7 November 2021

Summer is almost here.  And what a brilliant entrée we’re having to it – warm temperatures and rain for days on end, so everything is growing well.

We start with chopping down our green manure crop.  It had become quite magnificent, and I was sad to be chopping it down without a little hint of flowers. 

There were a few clovers showing through, but I would like to have seen the hairy vetch flowers. 

Anyway it’s time to prepare this bed for some of the fruiting vegetables, so away I worked with my trusty fork, releasing all the plants and layering them up.  Ideally you would give these plants a good chop with a nice sharp spade, but since I don’t have one, they are as is.  The key is a good application of lime which helps break it all down.  I’m hoping in a couple of weeks to be able to create some spaces in amongst it all to plant zucchini, cucumber and watermelon.

We have our kumara slips underway.  Mix equal parts of potting mix and sand and bury an organically-grown kumara in the container. Water well and keep in a warm spot.  In 2-3 weeks we should have enough growth to pull slips off and plant.

The peas and beans, direct sown in their cells, had got a bit leggy, but I was waiting until the Last Quarter had past, as it’s not a time of great growth.  I wanted them to grow up the screens where there isn’t a permanent climber, so that meant having to pull a few beetroot out for the peas and nestling the beans up against the strawberries.  Peas and beans like an alkaline soil, so I added lime to their planting area and some good compost and in they went.  They’re not fussy plants, so I hope they pull away easily.  (Peas just resting on the beetroot for support until they get a bit stronger.)

The bean/strawberry combination is not the best, since beans like alkaline and strawberries like acidic soils, so I’ll try and not do that again!

As it’s the New Moon, it’s the ideal time to plant leafy greens and our lettuces (Cos and Canasta) in the paper pots were ready for planting.  Into their planting holes I added chicken manure and rock dust (Natures Organic Fertiliser) to give them a good boost.  And watered them in well. (The Cos lettuce in the second image isn’t planted yet.)  And don’t forget yeast traps for the slugs!

Sweetcorn is classified as a leafy green, because it’s a grass, even though you would swear it was a fruiting vegetable.  Anyway, now’s a great time to plant it.  As they’re so tall, it’s best to plant sweetcorn on the southern end of a garden bed, so they don’t throw unnecessary shadow on other plants.  The bed I had my eye on has some late cabbages in it still, so I just decided to plant the sweetcorn around them, as the cabbages will mature before the corn gets going.  Corn really needs feeding.  Rob says, give sweetcorn double what you would lettuces.  So I did.  Firstly I forked through the existing soil to aerate it, then added the last of my current batch of compost, a generous amount of chicken manure, then rock dust (Natures Organic Fertiliser) and worked it all in.  Sweetcorn plants should be planted around 40-50cms apart and in a block rather than rows because it’s wind-pollinated. On a windy day, the pollen from the male tassles falls onto the female cob.  In they went, a good watering, and netting at this stage until they get bigger.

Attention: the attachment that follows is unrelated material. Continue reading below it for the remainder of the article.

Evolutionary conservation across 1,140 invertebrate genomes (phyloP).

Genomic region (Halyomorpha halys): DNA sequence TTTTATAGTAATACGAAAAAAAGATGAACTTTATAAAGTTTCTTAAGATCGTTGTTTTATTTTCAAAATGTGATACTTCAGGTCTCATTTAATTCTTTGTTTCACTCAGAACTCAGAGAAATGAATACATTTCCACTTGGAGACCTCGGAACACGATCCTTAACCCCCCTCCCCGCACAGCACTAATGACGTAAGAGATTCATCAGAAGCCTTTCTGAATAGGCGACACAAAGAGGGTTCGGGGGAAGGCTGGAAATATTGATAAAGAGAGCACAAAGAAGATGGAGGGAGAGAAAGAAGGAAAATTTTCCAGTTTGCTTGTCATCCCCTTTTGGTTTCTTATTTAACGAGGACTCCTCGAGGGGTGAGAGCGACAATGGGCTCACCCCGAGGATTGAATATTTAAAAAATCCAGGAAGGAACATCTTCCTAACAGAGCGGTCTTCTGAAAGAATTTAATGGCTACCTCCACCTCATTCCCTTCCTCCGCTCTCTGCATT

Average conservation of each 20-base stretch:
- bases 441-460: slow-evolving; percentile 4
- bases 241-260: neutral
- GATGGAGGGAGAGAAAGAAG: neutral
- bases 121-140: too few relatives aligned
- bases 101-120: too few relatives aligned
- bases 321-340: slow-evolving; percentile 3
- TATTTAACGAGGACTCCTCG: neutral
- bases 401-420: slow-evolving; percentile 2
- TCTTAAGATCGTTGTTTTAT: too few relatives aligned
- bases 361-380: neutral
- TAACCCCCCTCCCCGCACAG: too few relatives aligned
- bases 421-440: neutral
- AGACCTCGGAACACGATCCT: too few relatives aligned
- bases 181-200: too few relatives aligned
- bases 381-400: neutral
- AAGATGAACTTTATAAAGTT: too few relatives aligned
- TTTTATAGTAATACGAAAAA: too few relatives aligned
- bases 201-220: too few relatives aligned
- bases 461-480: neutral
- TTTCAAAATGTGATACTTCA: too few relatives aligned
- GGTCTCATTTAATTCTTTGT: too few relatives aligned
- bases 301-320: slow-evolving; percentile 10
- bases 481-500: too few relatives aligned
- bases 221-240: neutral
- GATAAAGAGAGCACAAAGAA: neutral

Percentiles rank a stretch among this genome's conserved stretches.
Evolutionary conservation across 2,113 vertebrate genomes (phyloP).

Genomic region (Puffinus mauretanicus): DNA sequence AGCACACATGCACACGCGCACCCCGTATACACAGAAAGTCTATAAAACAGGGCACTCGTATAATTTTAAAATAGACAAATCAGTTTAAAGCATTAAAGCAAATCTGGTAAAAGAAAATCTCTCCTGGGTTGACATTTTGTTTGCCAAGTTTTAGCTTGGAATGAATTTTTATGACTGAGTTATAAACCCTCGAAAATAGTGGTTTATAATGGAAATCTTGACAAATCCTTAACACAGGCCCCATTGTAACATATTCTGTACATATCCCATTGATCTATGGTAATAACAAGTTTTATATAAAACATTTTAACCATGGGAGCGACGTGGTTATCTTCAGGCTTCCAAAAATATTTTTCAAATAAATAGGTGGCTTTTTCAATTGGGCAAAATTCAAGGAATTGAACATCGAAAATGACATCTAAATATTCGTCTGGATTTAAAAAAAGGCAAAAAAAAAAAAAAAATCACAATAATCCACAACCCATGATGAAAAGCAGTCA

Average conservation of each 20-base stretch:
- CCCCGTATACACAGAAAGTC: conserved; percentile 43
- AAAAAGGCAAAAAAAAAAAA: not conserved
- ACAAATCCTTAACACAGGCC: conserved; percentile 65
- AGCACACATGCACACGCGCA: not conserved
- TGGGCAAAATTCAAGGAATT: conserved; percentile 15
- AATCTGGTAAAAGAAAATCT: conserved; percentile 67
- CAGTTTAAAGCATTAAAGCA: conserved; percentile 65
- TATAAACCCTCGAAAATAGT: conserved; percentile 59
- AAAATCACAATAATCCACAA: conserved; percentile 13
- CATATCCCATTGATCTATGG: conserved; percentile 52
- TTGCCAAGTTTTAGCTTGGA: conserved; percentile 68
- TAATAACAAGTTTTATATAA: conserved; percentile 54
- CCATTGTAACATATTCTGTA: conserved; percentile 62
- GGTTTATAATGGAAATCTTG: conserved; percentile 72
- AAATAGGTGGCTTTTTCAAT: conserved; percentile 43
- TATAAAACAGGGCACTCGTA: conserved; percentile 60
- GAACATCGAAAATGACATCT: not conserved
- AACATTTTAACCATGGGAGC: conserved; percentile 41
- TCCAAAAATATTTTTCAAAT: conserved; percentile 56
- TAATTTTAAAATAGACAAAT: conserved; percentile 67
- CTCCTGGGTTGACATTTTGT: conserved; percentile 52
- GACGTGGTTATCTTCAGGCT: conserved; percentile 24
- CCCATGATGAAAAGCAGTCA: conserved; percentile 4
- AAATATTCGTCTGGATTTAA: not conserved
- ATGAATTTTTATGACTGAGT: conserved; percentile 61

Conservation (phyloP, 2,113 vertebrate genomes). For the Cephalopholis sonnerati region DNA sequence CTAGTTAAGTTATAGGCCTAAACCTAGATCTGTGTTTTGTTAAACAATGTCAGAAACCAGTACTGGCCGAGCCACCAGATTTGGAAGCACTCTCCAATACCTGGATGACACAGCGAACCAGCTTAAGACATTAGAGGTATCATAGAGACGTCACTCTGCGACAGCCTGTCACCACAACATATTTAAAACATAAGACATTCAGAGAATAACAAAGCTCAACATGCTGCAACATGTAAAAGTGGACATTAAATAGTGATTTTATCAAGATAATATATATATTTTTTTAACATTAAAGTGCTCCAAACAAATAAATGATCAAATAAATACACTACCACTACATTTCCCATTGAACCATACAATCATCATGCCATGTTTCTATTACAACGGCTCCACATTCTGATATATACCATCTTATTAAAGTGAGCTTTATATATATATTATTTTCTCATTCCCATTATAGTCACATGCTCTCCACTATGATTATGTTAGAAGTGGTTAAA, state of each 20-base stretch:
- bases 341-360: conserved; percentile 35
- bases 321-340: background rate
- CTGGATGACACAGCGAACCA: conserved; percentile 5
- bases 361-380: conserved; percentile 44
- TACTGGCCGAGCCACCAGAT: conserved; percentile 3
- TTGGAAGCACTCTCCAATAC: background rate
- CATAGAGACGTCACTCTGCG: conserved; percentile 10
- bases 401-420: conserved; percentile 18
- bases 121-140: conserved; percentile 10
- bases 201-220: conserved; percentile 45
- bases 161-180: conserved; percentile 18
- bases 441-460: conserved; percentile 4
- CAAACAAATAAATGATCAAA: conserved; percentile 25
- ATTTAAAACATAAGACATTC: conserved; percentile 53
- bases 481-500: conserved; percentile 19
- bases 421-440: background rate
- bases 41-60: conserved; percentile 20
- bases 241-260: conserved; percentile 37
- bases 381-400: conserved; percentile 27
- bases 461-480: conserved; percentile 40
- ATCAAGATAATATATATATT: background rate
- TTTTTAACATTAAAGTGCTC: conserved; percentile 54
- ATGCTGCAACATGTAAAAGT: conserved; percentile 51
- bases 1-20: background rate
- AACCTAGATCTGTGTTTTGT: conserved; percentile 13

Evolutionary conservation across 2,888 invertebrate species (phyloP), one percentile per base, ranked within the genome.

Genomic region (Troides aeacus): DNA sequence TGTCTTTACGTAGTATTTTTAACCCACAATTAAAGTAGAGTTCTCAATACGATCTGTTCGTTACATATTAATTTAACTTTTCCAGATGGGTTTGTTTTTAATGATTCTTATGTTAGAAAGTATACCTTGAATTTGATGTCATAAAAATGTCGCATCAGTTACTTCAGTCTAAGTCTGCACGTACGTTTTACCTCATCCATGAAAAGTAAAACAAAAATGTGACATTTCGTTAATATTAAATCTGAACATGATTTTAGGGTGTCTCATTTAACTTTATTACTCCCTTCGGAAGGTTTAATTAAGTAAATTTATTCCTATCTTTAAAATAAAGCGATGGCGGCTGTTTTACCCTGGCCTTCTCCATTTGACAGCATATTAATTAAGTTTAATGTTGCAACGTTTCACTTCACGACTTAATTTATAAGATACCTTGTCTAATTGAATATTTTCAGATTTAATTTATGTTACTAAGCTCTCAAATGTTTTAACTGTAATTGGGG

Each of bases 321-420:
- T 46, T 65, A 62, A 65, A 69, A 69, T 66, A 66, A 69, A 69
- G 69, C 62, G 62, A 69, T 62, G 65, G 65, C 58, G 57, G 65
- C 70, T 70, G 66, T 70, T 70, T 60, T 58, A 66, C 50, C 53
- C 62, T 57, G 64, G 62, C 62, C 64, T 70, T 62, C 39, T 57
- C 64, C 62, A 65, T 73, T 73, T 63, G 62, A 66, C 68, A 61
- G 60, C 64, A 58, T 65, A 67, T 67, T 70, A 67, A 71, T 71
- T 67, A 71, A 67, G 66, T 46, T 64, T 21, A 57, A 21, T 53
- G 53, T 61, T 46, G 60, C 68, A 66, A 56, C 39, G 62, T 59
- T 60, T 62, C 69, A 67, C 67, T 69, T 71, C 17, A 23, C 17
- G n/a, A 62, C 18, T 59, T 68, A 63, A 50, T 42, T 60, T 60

Our parsnips have germinated well and today it was time to give them a thin.  You can see the Rocket potatoes on the right are up (the first ones).

The onions are doing well and are almost ready for harvesting.

And the tomato plants are good and strong and shooting away.  Next week I’ll start doing some preliminary delateralling but currently there’s only one leader on most of the plants and it’s quite good to have two.

Here’s our next batch of plants coming along – cucumber, watermelon, eggplant, capsicum, pumpkins and a very leggy zucchini which I’ve held off planting out for too long because I want it to go into the green manure bed.

Phew!  That’s enough for now. 

Have a great week in the garden!

From Jan and Rob.

4 Responses

  1. You have been very busy and despite a slow start to Spring, growth has accelerated with the warmer weather in the last week. Your strawberries look very productive. I got mine in a bit late so have been picking off the flowers trying to get them to bush up. Hopefully, I’ve not shortened my strawberry season by too much doing this.

    1. Hi Kat At this stage, it’s fine to let the flowers go and produce strawberries. November is the time for starting to pick strawberries. Weekly or fortnightly applications of liquid seaweed will help with the growth of the plants. All the best 🙂

  2. Hello OEG,

    Thanks so much for my Moon Calendar for next year, so pleased to get it.

    Where can I get some Cloudy Ammonia for my Codling Moth trap? None at Mitre 10, Bunnings and Hammer Hardware
    near me on the Northshore.


Leave a Reply

Your email address will not be published. Required fields are marked *